Service provision for liver disease in the UK: a national questionnaire-based survey.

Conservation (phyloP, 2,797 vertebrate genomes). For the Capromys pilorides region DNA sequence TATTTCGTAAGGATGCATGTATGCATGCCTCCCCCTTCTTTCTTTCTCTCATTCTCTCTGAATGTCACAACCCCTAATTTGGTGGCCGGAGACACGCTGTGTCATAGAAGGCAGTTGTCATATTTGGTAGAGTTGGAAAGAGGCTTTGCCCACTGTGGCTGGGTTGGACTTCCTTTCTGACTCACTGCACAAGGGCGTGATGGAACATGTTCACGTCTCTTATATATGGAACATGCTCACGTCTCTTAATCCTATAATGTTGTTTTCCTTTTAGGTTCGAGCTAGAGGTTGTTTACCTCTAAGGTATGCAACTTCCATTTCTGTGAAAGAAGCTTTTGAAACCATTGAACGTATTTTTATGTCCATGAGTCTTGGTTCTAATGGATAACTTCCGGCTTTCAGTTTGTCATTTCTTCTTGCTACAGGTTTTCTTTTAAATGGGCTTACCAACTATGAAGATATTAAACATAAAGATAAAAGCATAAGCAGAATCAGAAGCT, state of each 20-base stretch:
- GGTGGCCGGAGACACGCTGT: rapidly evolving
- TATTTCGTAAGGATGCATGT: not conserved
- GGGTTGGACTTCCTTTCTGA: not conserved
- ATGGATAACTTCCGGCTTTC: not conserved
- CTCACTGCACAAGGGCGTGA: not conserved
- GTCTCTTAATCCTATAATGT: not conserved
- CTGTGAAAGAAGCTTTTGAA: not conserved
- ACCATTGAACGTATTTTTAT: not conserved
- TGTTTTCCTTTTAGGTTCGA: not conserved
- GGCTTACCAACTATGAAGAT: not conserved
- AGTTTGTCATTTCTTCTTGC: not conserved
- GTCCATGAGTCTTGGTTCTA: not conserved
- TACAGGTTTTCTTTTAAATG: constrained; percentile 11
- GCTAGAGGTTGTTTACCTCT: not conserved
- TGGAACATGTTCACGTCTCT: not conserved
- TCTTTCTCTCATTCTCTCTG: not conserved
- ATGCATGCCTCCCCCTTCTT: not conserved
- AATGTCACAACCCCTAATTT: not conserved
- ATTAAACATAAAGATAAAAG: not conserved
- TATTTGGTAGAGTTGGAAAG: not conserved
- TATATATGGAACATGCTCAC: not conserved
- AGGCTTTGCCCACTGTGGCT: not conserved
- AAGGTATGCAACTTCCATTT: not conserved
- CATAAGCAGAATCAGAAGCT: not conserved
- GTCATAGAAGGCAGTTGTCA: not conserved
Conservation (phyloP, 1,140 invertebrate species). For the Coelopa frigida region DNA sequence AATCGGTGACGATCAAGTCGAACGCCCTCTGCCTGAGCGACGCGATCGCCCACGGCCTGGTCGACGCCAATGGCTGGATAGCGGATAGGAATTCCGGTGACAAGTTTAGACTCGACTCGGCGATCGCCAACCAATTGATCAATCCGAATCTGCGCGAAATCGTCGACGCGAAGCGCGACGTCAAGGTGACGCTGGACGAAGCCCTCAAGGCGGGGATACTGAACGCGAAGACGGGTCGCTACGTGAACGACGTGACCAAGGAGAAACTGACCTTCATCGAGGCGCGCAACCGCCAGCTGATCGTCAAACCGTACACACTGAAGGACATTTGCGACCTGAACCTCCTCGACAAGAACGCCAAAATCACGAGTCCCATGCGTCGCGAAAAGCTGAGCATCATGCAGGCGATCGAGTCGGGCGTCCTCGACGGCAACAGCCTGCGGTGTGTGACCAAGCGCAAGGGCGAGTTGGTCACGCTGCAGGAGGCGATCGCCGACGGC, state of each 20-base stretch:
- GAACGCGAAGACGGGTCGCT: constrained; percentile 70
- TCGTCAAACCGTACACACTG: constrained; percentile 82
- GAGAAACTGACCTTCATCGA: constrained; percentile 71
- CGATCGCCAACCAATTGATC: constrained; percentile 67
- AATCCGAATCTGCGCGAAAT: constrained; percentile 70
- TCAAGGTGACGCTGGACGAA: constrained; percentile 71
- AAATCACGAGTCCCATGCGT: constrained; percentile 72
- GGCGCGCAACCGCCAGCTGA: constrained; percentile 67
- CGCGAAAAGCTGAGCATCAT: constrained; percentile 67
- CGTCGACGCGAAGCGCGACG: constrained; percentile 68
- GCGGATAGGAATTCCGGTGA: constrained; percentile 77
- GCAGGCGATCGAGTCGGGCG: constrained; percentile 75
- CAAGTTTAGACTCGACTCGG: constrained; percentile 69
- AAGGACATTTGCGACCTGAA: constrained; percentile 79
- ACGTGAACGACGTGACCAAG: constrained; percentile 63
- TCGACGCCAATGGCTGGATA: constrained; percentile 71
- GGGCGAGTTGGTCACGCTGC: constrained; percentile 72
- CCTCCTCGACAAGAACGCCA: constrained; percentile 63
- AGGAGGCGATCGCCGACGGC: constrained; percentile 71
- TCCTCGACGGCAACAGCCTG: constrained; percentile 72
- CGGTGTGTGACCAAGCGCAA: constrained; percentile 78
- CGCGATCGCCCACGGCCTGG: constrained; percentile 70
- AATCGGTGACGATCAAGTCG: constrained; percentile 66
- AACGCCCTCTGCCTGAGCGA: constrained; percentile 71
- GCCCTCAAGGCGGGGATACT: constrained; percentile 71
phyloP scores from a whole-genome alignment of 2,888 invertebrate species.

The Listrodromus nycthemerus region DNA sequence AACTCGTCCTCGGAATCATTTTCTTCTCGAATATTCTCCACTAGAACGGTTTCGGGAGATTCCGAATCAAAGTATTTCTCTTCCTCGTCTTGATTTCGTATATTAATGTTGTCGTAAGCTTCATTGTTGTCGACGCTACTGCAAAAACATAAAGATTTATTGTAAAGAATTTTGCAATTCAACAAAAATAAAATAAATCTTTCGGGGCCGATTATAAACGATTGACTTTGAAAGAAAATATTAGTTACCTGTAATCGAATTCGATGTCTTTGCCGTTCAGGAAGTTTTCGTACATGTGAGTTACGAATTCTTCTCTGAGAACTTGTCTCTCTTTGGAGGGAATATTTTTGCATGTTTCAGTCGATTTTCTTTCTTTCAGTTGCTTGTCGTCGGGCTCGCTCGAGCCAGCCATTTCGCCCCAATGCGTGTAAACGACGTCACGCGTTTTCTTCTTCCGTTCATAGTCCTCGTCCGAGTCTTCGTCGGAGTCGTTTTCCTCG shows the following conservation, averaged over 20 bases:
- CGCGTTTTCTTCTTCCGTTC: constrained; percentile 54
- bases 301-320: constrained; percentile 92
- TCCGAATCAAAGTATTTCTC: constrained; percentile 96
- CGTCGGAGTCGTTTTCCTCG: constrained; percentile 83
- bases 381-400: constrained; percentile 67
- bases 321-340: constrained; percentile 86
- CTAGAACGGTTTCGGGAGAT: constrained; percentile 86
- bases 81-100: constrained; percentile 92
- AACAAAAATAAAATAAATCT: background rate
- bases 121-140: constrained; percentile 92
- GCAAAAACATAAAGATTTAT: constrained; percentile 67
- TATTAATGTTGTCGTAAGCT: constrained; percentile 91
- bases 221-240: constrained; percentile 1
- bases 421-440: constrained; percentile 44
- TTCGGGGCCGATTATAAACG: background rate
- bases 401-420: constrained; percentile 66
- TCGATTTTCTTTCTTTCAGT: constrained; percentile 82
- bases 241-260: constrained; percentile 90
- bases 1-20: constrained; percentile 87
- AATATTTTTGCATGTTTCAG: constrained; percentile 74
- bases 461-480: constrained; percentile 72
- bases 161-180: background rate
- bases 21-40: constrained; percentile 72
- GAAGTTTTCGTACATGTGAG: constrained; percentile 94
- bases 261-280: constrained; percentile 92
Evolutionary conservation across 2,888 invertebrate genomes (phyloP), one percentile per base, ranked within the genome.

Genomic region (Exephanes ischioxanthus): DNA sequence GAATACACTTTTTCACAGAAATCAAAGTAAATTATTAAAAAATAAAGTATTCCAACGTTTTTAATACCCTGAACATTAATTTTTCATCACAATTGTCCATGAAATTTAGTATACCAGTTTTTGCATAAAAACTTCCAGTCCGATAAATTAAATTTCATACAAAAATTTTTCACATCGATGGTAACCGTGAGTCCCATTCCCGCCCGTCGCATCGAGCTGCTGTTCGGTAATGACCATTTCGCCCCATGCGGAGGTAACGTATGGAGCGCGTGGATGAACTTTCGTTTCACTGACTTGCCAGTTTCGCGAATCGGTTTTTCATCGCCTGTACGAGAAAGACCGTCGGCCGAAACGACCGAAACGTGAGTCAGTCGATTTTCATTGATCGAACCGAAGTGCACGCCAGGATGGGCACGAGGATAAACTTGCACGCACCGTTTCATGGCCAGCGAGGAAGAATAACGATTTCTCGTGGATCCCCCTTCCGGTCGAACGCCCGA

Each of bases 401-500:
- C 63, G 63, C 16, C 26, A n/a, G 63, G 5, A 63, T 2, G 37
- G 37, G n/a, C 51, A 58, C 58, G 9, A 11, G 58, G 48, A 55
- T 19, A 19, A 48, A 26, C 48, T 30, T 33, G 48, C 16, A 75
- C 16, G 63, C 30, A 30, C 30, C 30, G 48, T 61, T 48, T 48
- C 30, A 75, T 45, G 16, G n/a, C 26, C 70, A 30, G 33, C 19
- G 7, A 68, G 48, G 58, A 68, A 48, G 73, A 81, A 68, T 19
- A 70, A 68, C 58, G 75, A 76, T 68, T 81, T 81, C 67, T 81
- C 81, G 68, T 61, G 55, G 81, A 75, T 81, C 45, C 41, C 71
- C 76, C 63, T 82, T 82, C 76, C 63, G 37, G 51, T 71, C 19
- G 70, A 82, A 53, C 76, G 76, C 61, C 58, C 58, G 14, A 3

The National Plan for Liver Services in 2009 called for a review of current liver services across the UK to identify areas of good and poor provision. We present the results of a national questionnaire survey of liver services, which focussed on staffing and training, access to key facilities and clinical management of liver disease. Areas of good practice include the increased proportion of consultants who trained at a liver centre, the introduction of specific liver clinics and the widespread use of terlipressin and antibiotics for variceal bleeding. Areas of poor practice include limited access to alcohol psychiatry services and transjugular intrahepatic portosystemic shunts (TIPS) and limited recording of outcome measures or patient databases. Wide variation in the clinical management of serious liver diseases supports the need for managed clinical networks. These results will help to guide the development of standards of care for liver services across the UK.